Review: Assassin’s Apprentice

Assassins Apprentice by Robin HobbAssassin’s Apprentice by Robin Hobb
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My Rating5 out of 5 Stars5 out of 5 stars
First Published: August 1995
Read from: February 04 to 19, 2014

Proving Assassins Can Also Be Nice Guys

The novel Assassin’s Apprentice by Robin Hobb was much different than the title led me to believe, as I probably never would have given it a try if I had judged this book by it’s title. However it’s very high ratings and the frequency with which fantasy discussions brought it up moved it to the top of my “to read” list. For a story about an Assassin’s Apprentice there is actually very little killing going on. Thinking this would focus on assassinations I had thought I would be turned off. Ironically, one of the few problems I had with this book was actually the LACK of action in places. But it is safe to say that the main character, and most of the characters as a whole, do not fall victim of the traditional stereotypes of the genre tropes. Over all I had mixed feelings about this book while reading it. Whenever I was not reading it I very much wanted to return to it’s world and find out what would happen next. The novel is written extremely well, especially the character development. But there were times I wanted to slap said characters (or the author) for making choices I wouldn’t have made. There were also times I felt the story stalled some. The ending of this story however pushed this novel from “I really like it, but…”, to “LOVED it”. Part of my love for this book is it has a LOT of dog “characters” and strong relationships between main characters and their dogs… I am a sucker when it comes to canine companions. Many of the most emotionally charged scenes in the story actually revolve around these dog characters. The mysterious “magical”, almost psychic powers of the “Wit” and the “Skill” in the story also piqued my interest. (Though I think I would have called them the “Wit” and the “Will” as that’s how I thought of them and I guess I have a childish love of alliteration.) The way these were slowly explored and developed (and I suspect there is more to reveal in the sequels) seemed spot on to me. In short, I would give Assassin’s Apprentice 4.5 out of 5 stars if I could rate something with half a point. Failing that it gets the full 5 stars from me.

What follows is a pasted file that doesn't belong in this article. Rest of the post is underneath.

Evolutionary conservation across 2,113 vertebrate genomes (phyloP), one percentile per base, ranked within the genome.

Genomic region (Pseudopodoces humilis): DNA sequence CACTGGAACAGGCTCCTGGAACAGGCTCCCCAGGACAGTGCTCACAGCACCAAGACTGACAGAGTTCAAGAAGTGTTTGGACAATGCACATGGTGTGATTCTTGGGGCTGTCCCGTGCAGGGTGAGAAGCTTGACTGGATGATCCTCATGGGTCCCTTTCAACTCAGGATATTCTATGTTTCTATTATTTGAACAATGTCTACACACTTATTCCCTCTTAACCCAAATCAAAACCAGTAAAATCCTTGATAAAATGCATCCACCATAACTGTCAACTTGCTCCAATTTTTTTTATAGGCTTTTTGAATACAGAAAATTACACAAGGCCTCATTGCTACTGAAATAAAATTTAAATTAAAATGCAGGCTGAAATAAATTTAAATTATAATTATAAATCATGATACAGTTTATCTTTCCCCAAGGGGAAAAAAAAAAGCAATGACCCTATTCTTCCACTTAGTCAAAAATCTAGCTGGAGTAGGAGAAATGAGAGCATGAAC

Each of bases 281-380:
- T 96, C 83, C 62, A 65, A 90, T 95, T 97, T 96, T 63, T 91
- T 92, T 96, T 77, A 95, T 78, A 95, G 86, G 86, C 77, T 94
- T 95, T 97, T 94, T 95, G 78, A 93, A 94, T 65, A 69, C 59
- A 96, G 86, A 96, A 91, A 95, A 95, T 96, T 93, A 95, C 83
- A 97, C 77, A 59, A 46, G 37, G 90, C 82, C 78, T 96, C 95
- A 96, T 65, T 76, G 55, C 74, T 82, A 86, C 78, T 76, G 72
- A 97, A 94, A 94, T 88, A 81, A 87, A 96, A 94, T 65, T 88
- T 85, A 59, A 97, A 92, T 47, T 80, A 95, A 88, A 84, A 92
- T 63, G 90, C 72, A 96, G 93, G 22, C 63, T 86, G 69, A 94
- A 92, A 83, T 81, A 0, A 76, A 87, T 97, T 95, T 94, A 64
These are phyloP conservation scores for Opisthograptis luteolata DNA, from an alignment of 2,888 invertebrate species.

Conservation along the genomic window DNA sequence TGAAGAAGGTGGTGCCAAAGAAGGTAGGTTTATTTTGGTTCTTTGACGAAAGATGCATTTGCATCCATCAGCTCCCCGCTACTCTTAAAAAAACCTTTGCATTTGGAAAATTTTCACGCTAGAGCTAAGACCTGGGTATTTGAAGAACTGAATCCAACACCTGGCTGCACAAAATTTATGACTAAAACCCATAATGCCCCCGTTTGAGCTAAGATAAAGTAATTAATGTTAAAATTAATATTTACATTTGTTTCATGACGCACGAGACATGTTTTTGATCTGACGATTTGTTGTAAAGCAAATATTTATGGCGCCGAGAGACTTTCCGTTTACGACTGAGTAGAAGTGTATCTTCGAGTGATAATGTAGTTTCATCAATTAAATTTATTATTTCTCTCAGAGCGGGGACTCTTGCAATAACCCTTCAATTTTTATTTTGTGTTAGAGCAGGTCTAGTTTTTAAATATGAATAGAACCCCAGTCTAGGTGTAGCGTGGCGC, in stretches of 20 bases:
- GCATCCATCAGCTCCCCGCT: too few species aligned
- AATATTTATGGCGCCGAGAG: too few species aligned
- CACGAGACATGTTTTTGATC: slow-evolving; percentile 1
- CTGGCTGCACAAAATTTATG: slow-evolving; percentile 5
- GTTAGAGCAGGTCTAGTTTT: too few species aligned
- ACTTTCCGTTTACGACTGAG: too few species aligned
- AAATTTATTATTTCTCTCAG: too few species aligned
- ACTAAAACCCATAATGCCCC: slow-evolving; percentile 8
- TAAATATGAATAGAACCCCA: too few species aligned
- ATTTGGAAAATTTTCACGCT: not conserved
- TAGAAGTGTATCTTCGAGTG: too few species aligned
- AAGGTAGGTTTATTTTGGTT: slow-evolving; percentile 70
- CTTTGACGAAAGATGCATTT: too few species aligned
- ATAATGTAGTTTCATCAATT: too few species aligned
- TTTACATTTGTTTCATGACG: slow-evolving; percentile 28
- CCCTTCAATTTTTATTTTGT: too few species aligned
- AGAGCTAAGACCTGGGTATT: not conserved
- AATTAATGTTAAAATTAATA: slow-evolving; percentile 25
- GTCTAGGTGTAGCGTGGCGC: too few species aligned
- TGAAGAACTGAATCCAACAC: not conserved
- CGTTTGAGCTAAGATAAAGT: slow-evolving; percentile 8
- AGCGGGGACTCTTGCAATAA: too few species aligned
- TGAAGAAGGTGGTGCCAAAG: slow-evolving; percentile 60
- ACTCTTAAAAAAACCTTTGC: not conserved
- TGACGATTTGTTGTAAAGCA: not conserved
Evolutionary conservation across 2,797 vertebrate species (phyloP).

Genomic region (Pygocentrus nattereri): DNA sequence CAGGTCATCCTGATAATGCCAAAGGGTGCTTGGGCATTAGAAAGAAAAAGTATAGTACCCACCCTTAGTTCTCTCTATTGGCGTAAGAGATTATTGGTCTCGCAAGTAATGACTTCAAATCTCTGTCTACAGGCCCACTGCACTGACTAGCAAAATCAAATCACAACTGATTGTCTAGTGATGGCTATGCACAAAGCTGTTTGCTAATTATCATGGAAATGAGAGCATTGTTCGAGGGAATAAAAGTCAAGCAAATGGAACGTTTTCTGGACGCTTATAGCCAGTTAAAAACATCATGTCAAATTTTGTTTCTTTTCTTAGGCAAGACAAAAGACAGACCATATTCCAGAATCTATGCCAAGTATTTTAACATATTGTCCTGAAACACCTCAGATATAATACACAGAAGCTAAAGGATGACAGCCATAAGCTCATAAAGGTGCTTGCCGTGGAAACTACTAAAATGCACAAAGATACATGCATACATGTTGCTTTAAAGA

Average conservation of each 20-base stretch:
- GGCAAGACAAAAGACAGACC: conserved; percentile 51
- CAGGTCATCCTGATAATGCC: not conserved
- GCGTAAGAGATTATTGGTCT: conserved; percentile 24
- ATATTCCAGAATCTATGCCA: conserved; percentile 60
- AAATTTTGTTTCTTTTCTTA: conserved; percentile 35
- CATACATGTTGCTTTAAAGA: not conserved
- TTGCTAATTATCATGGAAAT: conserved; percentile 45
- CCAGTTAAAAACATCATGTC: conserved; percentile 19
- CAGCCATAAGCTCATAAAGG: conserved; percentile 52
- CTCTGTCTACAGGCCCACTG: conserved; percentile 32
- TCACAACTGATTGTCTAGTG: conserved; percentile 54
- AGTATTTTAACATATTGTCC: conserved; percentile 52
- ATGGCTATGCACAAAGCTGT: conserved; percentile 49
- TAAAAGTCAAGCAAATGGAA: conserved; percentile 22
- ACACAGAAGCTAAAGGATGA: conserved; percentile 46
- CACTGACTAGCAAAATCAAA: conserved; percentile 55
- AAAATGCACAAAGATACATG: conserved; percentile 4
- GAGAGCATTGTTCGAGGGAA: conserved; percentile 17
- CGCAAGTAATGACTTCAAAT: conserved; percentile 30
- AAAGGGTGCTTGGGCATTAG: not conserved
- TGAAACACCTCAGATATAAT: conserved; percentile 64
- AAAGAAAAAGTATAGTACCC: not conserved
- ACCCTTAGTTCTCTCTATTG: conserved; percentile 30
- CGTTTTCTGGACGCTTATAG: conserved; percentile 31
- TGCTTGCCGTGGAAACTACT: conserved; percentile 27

One thought on “Review: Assassin’s Apprentice”

  1. Nice review. I read the Farseer Trilogy for the first time this year, too, and it was great. Like you said the character development was handled really well – Hobb along with Martin really pushed fantasy character development forward.

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